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Patrick needs to pass his first big test

By G. Michael Dobbs

Managing Editor

Here are the couple of items that have been dancing through my brain this week:

So Ray Asselin now wants people to be sympathetic about the plight of his family? Was the moaning and gnashing of teeth at the sentencing hearings last week a cleverly staged last-ditch attempt for Asselin to cast himself as a victim?

Perhaps. Or perhaps it was merely the reality of his situation finally sinking in. The apologies and the demonstration of remorse should have come earlier.

The remarks made by Janet Asselin about her "good children," the ones in jail or about to go to jail showed a level of denial that was possibly a textbook example.

Let's simply repeat the facts: the Asselins stole millions of dollars of public money for years. It was their way of life. Until last week, they exhibited little or no remorse about what they did.

Stealing is still bad, right? A lot of things have changed in society, but that's not one of them.

And Christopher Asselin was in some ways the worse of them all as he used this power base to help get himself elected a further betrayal of the public trust.

I, for one, am so glad this cancer has been cut from the city. I'm sure there a few more tumors needed to be removed, and I hope the FBI and others are working on them.


Governor Patrick is heading into his first big test with the release of his proposed state budget. It's a dual-layered test at that. He needs to impress the public with his planning, and he needs to convince the Legislature that his ideas are valid.

The first might be a lot easier than the second.

Patrick's on the tightrope. He must please the people who elected him by instituting some of of his campaign promises, while at the same time appear to be fiscally responsible.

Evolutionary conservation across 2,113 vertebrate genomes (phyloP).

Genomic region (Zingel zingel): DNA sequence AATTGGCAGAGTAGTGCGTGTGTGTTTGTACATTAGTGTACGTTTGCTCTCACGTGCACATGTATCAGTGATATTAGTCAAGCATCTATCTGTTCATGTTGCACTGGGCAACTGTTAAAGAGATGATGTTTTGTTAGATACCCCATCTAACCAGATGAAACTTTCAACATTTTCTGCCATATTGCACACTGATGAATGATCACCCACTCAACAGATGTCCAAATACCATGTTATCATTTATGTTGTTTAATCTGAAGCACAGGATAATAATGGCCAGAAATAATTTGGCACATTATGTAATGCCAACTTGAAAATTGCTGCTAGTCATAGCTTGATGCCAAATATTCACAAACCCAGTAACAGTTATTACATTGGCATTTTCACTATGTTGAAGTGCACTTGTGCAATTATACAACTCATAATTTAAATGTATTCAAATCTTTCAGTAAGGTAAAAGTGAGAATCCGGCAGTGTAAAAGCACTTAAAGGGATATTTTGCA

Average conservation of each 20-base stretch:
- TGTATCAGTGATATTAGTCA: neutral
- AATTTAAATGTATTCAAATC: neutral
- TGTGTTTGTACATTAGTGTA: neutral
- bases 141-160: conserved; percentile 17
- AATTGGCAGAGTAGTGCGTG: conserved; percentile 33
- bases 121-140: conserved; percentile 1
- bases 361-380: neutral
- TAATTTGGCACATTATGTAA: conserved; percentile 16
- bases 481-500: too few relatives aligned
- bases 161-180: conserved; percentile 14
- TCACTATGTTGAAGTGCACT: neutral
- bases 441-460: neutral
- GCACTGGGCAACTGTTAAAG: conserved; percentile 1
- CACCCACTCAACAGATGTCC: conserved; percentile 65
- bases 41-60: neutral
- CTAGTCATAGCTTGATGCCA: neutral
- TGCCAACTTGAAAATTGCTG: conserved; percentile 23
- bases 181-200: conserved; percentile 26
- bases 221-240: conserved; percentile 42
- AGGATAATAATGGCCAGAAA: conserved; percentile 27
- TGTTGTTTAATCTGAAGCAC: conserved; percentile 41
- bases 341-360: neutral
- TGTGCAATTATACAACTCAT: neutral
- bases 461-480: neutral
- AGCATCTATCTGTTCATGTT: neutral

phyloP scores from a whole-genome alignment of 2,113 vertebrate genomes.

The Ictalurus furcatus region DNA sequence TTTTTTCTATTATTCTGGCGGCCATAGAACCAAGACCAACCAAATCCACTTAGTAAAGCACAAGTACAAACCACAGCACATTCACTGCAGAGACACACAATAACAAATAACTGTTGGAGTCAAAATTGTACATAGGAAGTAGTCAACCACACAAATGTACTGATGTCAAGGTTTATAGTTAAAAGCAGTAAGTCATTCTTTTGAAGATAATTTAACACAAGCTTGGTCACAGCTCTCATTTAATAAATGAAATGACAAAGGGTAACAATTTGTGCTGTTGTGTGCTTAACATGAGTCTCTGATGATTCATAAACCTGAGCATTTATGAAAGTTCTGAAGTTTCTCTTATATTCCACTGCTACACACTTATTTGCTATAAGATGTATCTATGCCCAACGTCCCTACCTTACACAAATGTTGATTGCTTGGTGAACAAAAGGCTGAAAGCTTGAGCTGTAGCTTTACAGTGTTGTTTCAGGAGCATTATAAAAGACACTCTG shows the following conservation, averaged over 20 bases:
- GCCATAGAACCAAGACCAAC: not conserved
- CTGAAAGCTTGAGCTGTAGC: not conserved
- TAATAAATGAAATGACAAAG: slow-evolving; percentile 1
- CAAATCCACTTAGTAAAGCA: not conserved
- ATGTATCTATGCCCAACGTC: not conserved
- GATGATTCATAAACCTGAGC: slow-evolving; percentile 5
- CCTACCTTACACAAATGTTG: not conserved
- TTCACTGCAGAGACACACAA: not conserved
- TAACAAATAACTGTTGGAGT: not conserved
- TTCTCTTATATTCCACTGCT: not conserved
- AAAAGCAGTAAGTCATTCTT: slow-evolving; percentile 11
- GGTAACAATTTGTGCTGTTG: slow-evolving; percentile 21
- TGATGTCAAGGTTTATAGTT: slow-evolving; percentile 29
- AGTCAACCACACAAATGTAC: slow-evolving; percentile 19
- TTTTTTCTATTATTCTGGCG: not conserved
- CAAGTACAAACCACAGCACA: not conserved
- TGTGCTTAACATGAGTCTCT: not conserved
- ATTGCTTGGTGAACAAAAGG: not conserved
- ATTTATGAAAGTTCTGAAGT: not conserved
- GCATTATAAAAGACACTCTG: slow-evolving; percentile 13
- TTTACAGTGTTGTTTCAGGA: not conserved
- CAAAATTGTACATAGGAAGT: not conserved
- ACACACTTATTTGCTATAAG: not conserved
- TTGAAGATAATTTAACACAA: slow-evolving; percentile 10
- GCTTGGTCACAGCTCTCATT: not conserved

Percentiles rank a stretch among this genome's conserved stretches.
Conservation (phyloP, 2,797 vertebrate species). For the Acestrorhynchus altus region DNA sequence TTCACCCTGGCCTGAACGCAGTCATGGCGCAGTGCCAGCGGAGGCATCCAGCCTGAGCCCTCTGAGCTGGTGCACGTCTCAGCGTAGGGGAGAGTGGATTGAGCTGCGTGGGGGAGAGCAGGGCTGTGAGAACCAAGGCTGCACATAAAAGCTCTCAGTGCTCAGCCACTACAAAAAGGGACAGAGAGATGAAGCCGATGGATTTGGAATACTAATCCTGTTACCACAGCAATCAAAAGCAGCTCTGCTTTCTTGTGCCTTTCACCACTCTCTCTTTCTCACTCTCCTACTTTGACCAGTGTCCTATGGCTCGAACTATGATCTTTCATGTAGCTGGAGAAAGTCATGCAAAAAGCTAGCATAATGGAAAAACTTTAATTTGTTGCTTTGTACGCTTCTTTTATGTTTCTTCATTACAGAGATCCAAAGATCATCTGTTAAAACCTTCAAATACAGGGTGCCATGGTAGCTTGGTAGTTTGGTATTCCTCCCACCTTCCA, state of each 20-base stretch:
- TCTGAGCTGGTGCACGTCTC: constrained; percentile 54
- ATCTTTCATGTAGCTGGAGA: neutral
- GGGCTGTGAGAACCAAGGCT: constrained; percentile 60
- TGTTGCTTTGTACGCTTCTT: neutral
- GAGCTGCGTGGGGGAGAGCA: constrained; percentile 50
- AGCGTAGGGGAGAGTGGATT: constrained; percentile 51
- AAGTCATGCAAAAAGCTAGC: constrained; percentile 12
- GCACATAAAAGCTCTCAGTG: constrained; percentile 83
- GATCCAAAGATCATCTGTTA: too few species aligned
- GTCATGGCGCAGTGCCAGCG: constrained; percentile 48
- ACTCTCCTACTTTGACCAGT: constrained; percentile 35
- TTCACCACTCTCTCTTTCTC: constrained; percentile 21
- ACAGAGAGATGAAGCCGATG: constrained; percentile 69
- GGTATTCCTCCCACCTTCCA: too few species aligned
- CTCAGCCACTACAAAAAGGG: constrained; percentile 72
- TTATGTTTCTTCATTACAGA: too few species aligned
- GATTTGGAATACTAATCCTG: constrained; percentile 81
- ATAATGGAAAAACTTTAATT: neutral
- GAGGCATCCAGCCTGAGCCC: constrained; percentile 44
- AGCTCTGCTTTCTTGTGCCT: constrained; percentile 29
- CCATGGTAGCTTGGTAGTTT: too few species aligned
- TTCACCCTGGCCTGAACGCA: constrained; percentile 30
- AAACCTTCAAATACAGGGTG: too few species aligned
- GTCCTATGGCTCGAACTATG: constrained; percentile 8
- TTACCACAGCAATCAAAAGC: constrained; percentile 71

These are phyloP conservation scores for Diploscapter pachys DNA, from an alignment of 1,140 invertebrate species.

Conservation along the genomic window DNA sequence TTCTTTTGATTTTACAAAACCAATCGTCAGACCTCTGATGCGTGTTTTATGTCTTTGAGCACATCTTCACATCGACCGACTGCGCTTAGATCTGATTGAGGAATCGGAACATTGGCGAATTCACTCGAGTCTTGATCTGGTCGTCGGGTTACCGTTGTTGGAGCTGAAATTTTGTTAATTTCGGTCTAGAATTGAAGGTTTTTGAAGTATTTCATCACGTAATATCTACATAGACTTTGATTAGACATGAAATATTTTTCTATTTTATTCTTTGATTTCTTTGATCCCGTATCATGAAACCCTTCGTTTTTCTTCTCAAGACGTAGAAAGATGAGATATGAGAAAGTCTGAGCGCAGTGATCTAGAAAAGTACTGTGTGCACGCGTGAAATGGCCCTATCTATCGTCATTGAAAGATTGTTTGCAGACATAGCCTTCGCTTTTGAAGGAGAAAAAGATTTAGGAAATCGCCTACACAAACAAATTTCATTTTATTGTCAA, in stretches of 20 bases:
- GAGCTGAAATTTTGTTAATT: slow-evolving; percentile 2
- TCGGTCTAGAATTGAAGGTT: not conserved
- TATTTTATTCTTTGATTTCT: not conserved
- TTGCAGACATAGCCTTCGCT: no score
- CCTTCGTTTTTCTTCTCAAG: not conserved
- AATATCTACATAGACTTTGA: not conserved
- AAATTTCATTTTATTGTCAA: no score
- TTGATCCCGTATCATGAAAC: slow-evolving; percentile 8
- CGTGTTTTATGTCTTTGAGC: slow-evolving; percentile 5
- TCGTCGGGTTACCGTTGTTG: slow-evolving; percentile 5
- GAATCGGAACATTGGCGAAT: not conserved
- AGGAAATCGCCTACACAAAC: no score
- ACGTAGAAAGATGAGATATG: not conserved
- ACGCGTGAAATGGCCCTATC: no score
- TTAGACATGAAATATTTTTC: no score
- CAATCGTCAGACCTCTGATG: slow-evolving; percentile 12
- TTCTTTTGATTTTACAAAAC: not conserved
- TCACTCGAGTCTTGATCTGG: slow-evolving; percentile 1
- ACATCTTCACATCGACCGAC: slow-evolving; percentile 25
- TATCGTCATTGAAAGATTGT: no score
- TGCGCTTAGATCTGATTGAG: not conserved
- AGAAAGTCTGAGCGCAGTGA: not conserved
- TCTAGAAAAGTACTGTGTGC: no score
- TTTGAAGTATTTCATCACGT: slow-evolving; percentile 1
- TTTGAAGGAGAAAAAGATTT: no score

He had to close the budget gap of $800 million to $1 billion (depending upon who is speaking), as well.

So Patrick had to cut, find economies and reallocate funds.

Well, let's see what you think. Here are some highlights:

Forty-six percent increase in funding for Kindergarten Expansion Grants for a spending total of $39.5 million.

A $200 million increase in Chapter 70 education aid, enabling every operating public school district to receive increased funding. Total Chapter 70 spending: $3.71 billion.

Five and a half percent increase in Local Aid (including $77 million for School Building Authority). Total Local Aid spending: $6.04 billion.

Doubled funding for Extended Learning Time Grants. Total spending: $13 million.

Direct property tax relief through Homeowner Circuit Breaker for 100,000 qualified households.

The start of a community policing initiative by funding up to 250 officers and training. Total spending: $33.7 million.

Adds $2 million for a new, year-round employment program for at-risk youths. Total spending: $6.7 million.

Provides $4 million for Expedited Permitting Program.

Fully maintains and funds healthcare reform expansions in MassHealth benefits, eligibility and rates. Total spending: $514.4 million.

Includes $472 million for Commonwealth Care Insurance to allow nearly 150,000 residents to enroll in the program for FY08.

A $24.8 million increase for Universal Immunization Program, covering three new vaccines recommended by the Centers for Disease Control to prevent young people from contracting serious illnesses. This funding will provide 71,334 infants with the Rotavirus vaccine, 108,188 children with the Meningococcal Conjugate vaccine, and 72,126 girls between the ages of nine and 18 with the Human Papilloma Virus Vaccine (HPV). Total spending: $61.6 million.

More efficient delivery of services to assist homeless families or families at-risk of homelessness by consolidating 11 line items into two line items for one purpose. This facilitates the transfer of funding to greatest need. Total spending at Health and Human Services: $122.1 million. Total spending at Department of Housing and Community Development: $37.9 million.

Shifts salaries for 158 workers in the Executive Office of Transportation from the capital budget to the operating budget to save 60 cents on every dollar in interest costs. This begins to address the problem of the more than 1,800 state employees who are funded through bonds.

Massachusetts is, in many ways, broken. Well maybe not broken, but we're limping along on the shoulder. This is not the time for the Legislature to grandstand for power. This is the time of people working together seeking common sense solutions for our problems.

This column represents the opinions of its author. Send your comments to or to 280 N. Main St., East Longmeadow, MA 01028.